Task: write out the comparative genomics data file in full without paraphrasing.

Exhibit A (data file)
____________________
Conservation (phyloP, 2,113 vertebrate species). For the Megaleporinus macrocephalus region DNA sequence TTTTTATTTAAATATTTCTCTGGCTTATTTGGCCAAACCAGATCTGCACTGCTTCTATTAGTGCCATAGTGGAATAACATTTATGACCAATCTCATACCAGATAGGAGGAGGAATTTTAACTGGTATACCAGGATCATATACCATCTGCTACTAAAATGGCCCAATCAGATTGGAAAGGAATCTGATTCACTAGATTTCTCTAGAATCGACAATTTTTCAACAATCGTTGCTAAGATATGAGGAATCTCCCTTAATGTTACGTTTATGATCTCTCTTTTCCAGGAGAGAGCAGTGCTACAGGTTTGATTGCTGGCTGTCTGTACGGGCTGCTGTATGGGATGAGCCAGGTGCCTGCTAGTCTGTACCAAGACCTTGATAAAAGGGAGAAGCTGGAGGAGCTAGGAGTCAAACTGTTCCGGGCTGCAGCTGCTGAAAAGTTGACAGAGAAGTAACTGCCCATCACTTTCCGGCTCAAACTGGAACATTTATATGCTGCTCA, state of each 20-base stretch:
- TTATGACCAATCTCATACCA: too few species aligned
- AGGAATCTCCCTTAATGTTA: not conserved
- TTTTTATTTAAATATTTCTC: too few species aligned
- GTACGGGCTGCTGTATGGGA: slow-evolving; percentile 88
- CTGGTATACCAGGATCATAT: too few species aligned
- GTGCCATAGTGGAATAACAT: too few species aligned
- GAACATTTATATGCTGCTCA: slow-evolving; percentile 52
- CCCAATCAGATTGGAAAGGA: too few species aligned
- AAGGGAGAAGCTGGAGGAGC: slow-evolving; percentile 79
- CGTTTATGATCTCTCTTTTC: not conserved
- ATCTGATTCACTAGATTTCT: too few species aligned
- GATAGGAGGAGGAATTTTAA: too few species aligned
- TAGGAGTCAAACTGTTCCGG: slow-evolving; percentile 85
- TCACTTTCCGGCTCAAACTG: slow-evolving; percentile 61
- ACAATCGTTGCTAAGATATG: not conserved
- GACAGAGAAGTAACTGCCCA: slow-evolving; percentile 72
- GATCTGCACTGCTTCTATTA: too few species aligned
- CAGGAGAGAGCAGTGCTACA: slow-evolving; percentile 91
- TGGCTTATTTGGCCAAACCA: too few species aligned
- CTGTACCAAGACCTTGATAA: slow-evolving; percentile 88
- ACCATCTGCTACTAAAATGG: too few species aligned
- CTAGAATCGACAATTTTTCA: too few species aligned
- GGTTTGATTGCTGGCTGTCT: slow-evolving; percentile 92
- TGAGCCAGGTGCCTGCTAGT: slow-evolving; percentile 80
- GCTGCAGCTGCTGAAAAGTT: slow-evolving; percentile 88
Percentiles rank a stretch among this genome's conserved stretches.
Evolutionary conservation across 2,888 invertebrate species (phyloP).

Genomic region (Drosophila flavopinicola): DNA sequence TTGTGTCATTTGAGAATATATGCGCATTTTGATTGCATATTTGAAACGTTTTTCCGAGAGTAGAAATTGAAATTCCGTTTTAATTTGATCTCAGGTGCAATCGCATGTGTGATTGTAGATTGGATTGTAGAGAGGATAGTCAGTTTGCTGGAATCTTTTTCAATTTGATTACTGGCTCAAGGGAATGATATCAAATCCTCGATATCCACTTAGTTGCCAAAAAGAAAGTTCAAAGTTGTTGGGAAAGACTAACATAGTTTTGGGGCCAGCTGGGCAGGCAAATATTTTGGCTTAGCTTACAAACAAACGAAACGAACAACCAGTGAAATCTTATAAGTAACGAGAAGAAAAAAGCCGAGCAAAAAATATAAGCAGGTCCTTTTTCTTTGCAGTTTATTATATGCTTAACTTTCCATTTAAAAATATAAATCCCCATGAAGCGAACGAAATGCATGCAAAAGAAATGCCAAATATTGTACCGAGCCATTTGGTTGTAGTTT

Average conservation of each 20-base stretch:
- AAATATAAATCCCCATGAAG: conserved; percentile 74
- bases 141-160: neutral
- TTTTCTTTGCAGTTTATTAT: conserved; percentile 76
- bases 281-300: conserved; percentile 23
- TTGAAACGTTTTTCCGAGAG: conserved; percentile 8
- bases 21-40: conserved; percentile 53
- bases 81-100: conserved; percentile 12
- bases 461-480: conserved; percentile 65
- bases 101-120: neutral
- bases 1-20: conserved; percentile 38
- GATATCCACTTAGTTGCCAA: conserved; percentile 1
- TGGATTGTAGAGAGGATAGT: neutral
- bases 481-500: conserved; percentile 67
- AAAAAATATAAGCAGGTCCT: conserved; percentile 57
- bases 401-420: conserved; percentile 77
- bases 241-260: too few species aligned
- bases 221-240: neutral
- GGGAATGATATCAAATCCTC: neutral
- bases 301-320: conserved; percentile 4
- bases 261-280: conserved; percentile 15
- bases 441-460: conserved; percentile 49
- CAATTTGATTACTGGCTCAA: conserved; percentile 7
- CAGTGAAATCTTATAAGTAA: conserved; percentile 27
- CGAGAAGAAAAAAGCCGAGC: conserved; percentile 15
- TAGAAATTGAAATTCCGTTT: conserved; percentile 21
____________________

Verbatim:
Conservation (phyloP, 2,113 vertebrate species). For the Megaleporinus macrocephalus region DNA sequence TTTTTATTTAAATATTTCTCTGGCTTATTTGGCCAAACCAGATCTGCACTGCTTCTATTAGTGCCATAGTGGAATAACATTTATGACCAATCTCATACCAGATAGGAGGAGGAATTTTAACTGGTATACCAGGATCATATACCATCTGCTACTAAAATGGCCCAATCAGATTGGAAAGGAATCTGATTCACTAGATTTCTCTAGAATCGACAATTTTTCAACAATCGTTGCTAAGATATGAGGAATCTCCCTTAATGTTACGTTTATGATCTCTCTTTTCCAGGAGAGAGCAGTGCTACAGGTTTGATTGCTGGCTGTCTGTACGGGCTGCTGTATGGGATGAGCCAGGTGCCTGCTAGTCTGTACCAAGACCTTGATAAAAGGGAGAAGCTGGAGGAGCTAGGAGTCAAACTGTTCCGGGCTGCAGCTGCTGAAAAGTTGACAGAGAAGTAACTGCCCATCACTTTCCGGCTCAAACTGGAACATTTATATGCTGCTCA, state of each 20-base stretch:
- TTATGACCAATCTCATACCA: too few species aligned
- AGGAATCTCCCTTAATGTTA: not conserved
- TTTTTATTTAAATATTTCTC: too few species aligned
- GTACGGGCTGCTGTATGGGA: slow-evolving; percentile 88
- CTGGTATACCAGGATCATAT: too few species aligned
- GTGCCATAGTGGAATAACAT: too few species aligned
- GAACATTTATATGCTGCTCA: slow-evolving; percentile 52
- CCCAATCAGATTGGAAAGGA: too few species aligned
- AAGGGAGAAGCTGGAGGAGC: slow-evolving; percentile 79
- CGTTTATGATCTCTCTTTTC: not conserved
- ATCTGATTCACTAGATTTCT: too few species aligned
- GATAGGAGGAGGAATTTTAA: too few species aligned
- TAGGAGTCAAACTGTTCCGG: slow-evolving; percentile 85
- TCACTTTCCGGCTCAAACTG: slow-evolving; percentile 61
- ACAATCGTTGCTAAGATATG: not conserved
- GACAGAGAAGTAACTGCCCA: slow-evolving; percentile 72
- GATCTGCACTGCTTCTATTA: too few species aligned
- CAGGAGAGAGCAGTGCTACA: slow-evolving; percentile 91
- TGGCTTATTTGGCCAAACCA: too few species aligned
- CTGTACCAAGACCTTGATAA: slow-evolving; percentile 88
- ACCATCTGCTACTAAAATGG: too few species aligned
- CTAGAATCGACAATTTTTCA: too few species aligned
- GGTTTGATTGCTGGCTGTCT: slow-evolving; percentile 92
- TGAGCCAGGTGCCTGCTAGT: slow-evolving; percentile 80
- GCTGCAGCTGCTGAAAAGTT: slow-evolving; percentile 88
Percentiles rank a stretch among this genome's conserved stretches.
Evolutionary conservation across 2,888 invertebrate species (phyloP).

Genomic region (Drosophila flavopinicola): DNA sequence TTGTGTCATTTGAGAATATATGCGCATTTTGATTGCATATTTGAAACGTTTTTCCGAGAGTAGAAATTGAAATTCCGTTTTAATTTGATCTCAGGTGCAATCGCATGTGTGATTGTAGATTGGATTGTAGAGAGGATAGTCAGTTTGCTGGAATCTTTTTCAATTTGATTACTGGCTCAAGGGAATGATATCAAATCCTCGATATCCACTTAGTTGCCAAAAAGAAAGTTCAAAGTTGTTGGGAAAGACTAACATAGTTTTGGGGCCAGCTGGGCAGGCAAATATTTTGGCTTAGCTTACAAACAAACGAAACGAACAACCAGTGAAATCTTATAAGTAACGAGAAGAAAAAAGCCGAGCAAAAAATATAAGCAGGTCCTTTTTCTTTGCAGTTTATTATATGCTTAACTTTCCATTTAAAAATATAAATCCCCATGAAGCGAACGAAATGCATGCAAAAGAAATGCCAAATATTGTACCGAGCCATTTGGTTGTAGTTT

Average conservation of each 20-base stretch:
- AAATATAAATCCCCATGAAG: conserved; percentile 74
- bases 141-160: neutral
- TTTTCTTTGCAGTTTATTAT: conserved; percentile 76
- bases 281-300: conserved; percentile 23
- TTGAAACGTTTTTCCGAGAG: conserved; percentile 8
- bases 21-40: conserved; percentile 53
- bases 81-100: conserved; percentile 12
- bases 461-480: conserved; percentile 65
- bases 101-120: neutral
- bases 1-20: conserved; percentile 38
- GATATCCACTTAGTTGCCAA: conserved; percentile 1
- TGGATTGTAGAGAGGATAGT: neutral
- bases 481-500: conserved; percentile 67
- AAAAAATATAAGCAGGTCCT: conserved; percentile 57
- bases 401-420: conserved; percentile 77
- bases 241-260: too few species aligned
- bases 221-240: neutral
- GGGAATGATATCAAATCCTC: neutral
- bases 301-320: conserved; percentile 4
- bases 261-280: conserved; percentile 15
- bases 441-460: conserved; percentile 49
- CAATTTGATTACTGGCTCAA: conserved; percentile 7
- CAGTGAAATCTTATAAGTAA: conserved; percentile 27
- CGAGAAGAAAAAAGCCGAGC: conserved; percentile 15
- TAGAAATTGAAATTCCGTTT: conserved; percentile 21